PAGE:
The Shepherdess and the Seven Songs (Laila Aur Satt Geet) [In-Person Only]
$13 General Admission
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Director Pushpendra Singh’s beautiful new film is a feminist fable set in the disputed territory of Jammu and Kashmir, a lush mountainous region claimed by both India and Pakistan. Based on a folktale by Rajasthani writer Vidaydan Detha as well as the life and poetry of 14 th century Kashmiri mystic Lalleshwari, Shepherdess follows a young bride, Laila (Navjot Randhawa, in a ferocious and unforgettable performance) who marries into a tribe of nomadic Bakarwal herders. Already harassed by local police as a minority, Laila finds herself targeted for her remarkable beauty by local officials.
Her implacable and ingenious manipulation of the men who want to possess her, and the patriarchy that wants to crush her, plays out in a series of seven chapters – the Song of Regret, the Song of Playfulness – each tied into a rapturous score by Naren Chandavarkar and Benedict Taylor. Like the mystical films of Sergei Parajanov, Singh weaves breathtaking visuals and music into a hypnotic and indelible experience. The film’s truly cosmic climax, where Laila attempts to shed the bonds of male desire and infatuation pursuing her, must be seen to be believed.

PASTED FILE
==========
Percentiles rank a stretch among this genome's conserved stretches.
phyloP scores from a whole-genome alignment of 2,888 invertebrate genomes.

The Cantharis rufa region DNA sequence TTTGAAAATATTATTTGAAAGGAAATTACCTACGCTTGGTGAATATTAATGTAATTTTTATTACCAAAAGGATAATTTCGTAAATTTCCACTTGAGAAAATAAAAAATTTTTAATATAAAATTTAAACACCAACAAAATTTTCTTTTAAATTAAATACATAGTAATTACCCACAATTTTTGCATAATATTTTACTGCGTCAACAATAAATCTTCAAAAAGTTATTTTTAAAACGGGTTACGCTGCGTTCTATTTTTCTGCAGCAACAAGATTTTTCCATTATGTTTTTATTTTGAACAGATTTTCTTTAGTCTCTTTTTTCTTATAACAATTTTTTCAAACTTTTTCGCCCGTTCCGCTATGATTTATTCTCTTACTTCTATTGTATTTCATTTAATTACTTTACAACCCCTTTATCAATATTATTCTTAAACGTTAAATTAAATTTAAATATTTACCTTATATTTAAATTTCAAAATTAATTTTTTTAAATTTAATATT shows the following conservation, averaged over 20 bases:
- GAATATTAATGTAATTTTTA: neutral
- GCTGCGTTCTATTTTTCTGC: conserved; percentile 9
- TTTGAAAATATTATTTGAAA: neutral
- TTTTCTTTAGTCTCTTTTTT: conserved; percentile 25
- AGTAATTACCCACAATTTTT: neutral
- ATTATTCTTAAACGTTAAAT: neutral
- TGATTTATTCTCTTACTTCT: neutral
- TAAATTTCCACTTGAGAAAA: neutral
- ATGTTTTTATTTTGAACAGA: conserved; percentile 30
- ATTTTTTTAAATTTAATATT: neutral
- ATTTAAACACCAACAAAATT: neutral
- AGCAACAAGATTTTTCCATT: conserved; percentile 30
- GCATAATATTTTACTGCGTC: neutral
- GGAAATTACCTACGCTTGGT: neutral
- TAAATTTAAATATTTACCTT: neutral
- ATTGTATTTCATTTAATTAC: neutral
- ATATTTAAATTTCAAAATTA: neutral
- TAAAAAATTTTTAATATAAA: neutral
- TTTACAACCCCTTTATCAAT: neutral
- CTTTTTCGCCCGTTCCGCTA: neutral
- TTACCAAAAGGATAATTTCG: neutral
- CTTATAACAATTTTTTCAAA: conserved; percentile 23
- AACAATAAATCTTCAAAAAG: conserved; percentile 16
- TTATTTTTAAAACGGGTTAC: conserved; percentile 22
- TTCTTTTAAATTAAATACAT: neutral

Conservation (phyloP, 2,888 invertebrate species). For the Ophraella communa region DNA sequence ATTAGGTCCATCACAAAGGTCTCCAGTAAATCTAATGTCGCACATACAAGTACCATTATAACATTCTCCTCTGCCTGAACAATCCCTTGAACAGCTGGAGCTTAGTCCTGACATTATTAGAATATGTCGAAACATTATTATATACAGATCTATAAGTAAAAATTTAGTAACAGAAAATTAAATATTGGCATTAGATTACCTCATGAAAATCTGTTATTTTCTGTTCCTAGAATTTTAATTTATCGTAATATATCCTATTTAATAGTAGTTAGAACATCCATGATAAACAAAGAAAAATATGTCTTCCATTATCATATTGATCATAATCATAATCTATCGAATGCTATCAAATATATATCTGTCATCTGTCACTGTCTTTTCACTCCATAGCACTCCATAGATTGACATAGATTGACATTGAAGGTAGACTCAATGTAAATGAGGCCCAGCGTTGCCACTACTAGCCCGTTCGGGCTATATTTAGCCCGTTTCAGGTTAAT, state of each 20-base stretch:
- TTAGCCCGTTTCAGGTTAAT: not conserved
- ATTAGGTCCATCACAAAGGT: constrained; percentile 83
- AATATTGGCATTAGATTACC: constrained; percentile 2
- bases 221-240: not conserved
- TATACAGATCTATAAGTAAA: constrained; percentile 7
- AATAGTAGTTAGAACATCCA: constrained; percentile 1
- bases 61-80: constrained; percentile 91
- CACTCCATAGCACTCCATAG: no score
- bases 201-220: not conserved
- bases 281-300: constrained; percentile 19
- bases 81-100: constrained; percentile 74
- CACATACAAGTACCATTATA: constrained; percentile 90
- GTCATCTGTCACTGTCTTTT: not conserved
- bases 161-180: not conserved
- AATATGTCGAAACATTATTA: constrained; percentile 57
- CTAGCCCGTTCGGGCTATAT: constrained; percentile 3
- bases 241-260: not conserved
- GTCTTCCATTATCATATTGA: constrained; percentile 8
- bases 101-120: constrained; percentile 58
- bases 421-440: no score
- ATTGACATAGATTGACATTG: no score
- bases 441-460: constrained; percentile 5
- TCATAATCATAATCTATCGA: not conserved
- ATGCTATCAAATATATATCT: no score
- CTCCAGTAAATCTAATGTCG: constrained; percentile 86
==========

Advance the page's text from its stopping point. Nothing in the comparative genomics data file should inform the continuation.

Description and images courtesy of Deaf Crocodile Films.
(Pushpendra Singh, India, 2019, 99 min, in Gojri & Hindi with English subtitles)
“The parallels to the Indian state’s excesses are evident, but Singh doesn’t belabor the point, reveling in the rich cultural specificities of the setting: the hybrid tongues and communal ways of the nomads; the folk songs, heavy with longing, that punctuate the film; and the valley’s steep, breathtaking topography, which intersects with Ranabir Das’s roving camera in hypnotic ways.” – Film Comment
“Feeling like a fireside tale told over a few winter nights, The Shephardess and the Seven Songs” weaves its magic like the slow, colourful thread of the region; a tapestry of many stories in one, a journey through a people’s shifting world that they try (in vain) to hold steady, and one woman’s journey to be something greater than she dreamed. – ScreenAnarchy